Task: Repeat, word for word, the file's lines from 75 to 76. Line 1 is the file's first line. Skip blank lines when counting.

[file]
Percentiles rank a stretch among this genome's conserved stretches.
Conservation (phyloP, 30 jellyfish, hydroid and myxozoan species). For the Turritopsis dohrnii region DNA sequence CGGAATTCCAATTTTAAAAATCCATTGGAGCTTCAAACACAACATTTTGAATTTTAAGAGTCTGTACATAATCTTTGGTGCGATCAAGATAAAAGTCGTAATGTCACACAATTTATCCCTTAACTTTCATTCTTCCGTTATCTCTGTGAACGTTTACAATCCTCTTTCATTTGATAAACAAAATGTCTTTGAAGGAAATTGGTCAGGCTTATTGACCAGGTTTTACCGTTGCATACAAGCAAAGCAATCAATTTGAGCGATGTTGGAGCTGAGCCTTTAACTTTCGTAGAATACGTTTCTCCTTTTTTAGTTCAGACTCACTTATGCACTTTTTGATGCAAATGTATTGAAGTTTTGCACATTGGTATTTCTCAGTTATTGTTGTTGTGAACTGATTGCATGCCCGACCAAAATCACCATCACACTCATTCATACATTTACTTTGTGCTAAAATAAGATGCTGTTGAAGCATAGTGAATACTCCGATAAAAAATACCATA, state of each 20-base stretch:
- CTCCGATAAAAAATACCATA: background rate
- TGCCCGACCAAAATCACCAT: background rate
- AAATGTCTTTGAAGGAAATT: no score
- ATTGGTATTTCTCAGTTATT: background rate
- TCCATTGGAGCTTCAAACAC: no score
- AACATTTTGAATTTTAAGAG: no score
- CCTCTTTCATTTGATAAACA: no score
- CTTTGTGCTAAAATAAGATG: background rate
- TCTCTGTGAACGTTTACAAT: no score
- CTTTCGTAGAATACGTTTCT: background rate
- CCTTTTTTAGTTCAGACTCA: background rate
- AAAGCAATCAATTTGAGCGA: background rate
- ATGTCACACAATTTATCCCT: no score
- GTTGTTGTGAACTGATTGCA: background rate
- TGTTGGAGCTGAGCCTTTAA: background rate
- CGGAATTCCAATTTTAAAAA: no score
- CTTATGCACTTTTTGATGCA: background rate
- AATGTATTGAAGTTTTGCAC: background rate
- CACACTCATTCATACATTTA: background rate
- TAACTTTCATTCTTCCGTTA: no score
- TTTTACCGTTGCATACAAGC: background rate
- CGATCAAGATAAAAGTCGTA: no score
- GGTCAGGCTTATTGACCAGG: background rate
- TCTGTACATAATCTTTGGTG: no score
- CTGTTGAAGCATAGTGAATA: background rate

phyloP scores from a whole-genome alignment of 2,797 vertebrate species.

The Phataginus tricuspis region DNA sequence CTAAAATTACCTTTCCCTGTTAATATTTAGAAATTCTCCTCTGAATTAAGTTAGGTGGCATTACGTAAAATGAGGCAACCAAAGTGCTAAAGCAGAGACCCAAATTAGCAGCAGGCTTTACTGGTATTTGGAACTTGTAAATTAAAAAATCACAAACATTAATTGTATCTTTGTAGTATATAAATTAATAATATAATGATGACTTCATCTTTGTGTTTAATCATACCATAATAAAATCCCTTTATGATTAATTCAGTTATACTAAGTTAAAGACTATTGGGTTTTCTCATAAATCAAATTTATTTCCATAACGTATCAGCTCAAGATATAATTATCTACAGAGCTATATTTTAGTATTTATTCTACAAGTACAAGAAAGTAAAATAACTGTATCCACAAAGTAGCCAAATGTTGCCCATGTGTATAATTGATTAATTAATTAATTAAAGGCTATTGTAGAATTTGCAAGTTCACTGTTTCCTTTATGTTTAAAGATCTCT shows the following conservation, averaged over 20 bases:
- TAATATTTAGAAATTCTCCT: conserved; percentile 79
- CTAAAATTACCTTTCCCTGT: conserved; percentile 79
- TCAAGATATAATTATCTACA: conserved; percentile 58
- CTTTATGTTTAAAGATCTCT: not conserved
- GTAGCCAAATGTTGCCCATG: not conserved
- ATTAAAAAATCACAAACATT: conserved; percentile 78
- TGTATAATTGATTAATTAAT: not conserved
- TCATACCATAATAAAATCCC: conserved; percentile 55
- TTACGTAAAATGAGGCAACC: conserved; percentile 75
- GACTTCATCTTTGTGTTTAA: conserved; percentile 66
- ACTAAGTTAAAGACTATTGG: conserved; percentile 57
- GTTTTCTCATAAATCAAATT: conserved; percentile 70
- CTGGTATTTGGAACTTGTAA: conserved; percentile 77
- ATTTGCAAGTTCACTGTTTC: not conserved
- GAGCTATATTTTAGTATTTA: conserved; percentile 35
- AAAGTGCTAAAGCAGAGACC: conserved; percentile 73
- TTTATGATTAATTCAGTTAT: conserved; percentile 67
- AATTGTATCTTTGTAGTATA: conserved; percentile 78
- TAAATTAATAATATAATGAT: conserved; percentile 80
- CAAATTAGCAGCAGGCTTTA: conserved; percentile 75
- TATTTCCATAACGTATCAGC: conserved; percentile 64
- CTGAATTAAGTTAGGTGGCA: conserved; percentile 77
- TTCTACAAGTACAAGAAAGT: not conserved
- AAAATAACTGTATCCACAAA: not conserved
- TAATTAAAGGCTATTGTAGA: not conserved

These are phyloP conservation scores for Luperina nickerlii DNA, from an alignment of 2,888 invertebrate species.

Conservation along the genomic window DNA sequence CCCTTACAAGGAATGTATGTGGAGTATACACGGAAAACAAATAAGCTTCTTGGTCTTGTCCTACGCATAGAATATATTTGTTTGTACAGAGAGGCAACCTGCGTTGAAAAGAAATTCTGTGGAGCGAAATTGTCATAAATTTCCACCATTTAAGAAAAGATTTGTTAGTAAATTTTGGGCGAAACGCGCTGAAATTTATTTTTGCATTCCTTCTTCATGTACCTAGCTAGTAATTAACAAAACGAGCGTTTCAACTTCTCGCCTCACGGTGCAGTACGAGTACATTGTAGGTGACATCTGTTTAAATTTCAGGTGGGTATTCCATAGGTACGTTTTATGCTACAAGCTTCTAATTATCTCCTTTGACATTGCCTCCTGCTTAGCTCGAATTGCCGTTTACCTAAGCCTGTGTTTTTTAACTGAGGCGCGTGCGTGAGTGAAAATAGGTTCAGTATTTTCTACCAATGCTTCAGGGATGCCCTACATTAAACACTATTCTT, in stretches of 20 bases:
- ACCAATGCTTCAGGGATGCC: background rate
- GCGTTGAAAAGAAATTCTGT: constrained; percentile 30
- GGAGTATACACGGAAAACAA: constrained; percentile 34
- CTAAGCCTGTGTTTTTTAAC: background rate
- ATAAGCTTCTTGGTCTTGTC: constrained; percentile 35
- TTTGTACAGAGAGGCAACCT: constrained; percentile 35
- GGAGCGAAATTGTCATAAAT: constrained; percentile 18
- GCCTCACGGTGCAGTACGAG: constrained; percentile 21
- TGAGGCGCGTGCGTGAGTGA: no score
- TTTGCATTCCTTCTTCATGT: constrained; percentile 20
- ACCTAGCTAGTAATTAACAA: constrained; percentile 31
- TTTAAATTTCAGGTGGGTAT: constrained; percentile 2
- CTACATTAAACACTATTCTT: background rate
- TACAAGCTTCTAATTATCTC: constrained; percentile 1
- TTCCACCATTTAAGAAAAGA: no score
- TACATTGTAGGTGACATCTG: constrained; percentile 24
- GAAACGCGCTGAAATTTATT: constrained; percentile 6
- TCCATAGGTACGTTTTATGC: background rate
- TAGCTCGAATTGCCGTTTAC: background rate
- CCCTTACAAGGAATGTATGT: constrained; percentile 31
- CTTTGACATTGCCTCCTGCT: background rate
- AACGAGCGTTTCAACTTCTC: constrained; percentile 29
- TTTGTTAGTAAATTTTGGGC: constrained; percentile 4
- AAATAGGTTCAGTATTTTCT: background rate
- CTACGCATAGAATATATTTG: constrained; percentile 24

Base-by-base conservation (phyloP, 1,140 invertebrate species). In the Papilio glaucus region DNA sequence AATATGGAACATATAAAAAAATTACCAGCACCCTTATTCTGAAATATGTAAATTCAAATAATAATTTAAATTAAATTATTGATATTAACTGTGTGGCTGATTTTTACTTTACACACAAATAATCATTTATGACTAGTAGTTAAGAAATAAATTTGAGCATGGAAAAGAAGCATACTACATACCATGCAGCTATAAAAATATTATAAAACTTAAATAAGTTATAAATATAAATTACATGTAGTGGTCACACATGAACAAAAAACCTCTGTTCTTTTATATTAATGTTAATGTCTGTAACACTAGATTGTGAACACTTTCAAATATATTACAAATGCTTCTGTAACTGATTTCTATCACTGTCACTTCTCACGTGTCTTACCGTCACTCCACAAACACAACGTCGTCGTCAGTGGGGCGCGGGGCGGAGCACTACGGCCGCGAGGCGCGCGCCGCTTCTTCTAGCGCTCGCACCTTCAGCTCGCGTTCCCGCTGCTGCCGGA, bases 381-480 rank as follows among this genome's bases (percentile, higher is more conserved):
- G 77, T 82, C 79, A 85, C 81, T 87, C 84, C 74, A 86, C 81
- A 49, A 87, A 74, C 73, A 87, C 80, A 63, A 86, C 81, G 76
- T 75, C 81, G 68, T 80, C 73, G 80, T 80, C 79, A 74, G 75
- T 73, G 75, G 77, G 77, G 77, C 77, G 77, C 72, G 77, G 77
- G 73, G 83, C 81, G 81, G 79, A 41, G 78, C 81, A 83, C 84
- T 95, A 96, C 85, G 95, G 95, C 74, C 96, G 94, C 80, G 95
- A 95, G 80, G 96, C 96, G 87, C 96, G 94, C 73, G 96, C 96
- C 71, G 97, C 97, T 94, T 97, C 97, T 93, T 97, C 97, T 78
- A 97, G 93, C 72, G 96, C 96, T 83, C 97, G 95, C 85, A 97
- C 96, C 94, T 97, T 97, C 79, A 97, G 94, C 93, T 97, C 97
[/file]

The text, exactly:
- TAGCTCGAATTGCCGTTTAC: background rate
- CCCTTACAAGGAATGTATGT: constrained; percentile 31